zaterdag 1 december 2012

Icelandic landscape + puffin




Few visitors can travel around Iceland without being deeply touched by the sheer beauty of it all; and few can leave the country without a pang and a fervent vow to return. It’s that sort of place.

Perched on the edge of the Arctic, this wonderful little island contains some of the most impressive natural wonders in Europe. The continent’s biggest waterfalls thunder down with such force that the ground trembles under your feet; the barren highlands form Europe’s largest, loneliest desert; and the awesome ice cap Vatnajökull is the biggest outside the poles. Other spectacular phenomena include smouldering volcanoes, slow-flowing glaciers, extruding lava, gushing geysers, bubbling mudpots, soothing thermal pools and, in the darkness of winter, the magical northern lights.

Until about 20 years ago, Iceland’s fantastic scenery, challenging hikes, friendly natives and eerily remote wilderness were a well-kept secret. Today the country is one of Europe’s hottest travel destinations. As well as having awe-inspiring nature, it boasts the compact capital Reykjavík, a city filled with Viking history and renowned for its high-energy nightlife and kaleidoscopic music scene. [source: lonelyplanet]










Atlantic puffins have penguin-like coloring but they sport a colorful beak that has led some to dub them the "sea parrot." The beak fades to a drab gray during the winter and blooms with color again in the spring—suggesting that it may be attractive to potential mates.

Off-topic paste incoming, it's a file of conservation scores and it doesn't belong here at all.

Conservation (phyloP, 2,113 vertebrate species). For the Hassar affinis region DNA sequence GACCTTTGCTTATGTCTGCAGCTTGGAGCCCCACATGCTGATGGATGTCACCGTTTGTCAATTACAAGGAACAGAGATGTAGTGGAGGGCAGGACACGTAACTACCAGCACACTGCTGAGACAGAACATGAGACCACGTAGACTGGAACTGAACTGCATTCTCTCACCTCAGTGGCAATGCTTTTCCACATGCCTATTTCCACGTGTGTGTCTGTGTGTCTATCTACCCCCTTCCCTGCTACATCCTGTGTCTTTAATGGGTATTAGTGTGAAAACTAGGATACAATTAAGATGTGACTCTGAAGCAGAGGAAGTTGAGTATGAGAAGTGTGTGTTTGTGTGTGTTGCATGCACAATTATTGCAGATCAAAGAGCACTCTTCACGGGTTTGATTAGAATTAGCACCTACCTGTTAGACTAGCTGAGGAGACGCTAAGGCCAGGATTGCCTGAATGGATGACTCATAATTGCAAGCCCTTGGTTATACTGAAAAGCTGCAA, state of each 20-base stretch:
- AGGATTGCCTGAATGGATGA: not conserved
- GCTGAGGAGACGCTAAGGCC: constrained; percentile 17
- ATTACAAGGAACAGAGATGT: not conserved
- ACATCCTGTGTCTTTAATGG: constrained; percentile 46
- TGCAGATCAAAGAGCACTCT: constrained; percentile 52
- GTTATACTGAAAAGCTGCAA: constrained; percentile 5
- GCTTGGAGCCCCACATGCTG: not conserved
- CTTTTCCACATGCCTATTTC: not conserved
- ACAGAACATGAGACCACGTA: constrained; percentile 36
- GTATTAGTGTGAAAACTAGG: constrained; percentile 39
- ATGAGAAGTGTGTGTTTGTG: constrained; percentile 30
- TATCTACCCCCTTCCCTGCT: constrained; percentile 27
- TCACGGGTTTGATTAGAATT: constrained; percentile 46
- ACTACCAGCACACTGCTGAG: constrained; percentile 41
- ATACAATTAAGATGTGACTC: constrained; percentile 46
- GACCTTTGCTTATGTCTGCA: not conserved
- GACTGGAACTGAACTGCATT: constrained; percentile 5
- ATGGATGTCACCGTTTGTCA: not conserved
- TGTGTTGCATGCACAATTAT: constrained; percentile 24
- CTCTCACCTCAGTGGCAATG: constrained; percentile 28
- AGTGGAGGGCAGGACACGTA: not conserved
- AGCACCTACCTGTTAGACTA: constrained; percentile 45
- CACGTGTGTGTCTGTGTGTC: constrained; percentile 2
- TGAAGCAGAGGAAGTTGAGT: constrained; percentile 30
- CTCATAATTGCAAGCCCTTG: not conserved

These birds live most of their lives at sea, resting on the waves when not swimming. They are excellent swimmers that use their wings to stroke underwater with a flying motion. They steer with rudderlike webbed feet and can dive to depths of 200 feet (61 meters), though they usually stay underwater for only 20 or 30 seconds. Puffins typically hunt small fish like herring or sand eels.

In the air, puffins are surprisingly fleet flyers. By flapping their wings up to 400 times per minute they can reach speeds of 55 miles (88 kilometers) an hour.

Atlantic puffins land on North Atlantic seacoasts and islands to form breeding colonies each spring and summer. Iceland is the breeding home of perhaps 60 percent of the world's Atlantic puffins. The birds often select precipitous, rocky cliff tops to build their nests, which they line with feathers or grass. Females lay a single egg, and both parents take turns incubating it. When a chick hatches, its parents take turns feeding it by carrying small fish back to the nest in their relatively spacious bills. Puffin couples often reunite at the same burrow site each year. It is unclear how these birds navigate back to their home grounds. They may use visual reference points, smells, sounds, the Earth's magnetic fields—or perhaps even the stars.
[source: National Geographic]

Thank you very much Hanna!


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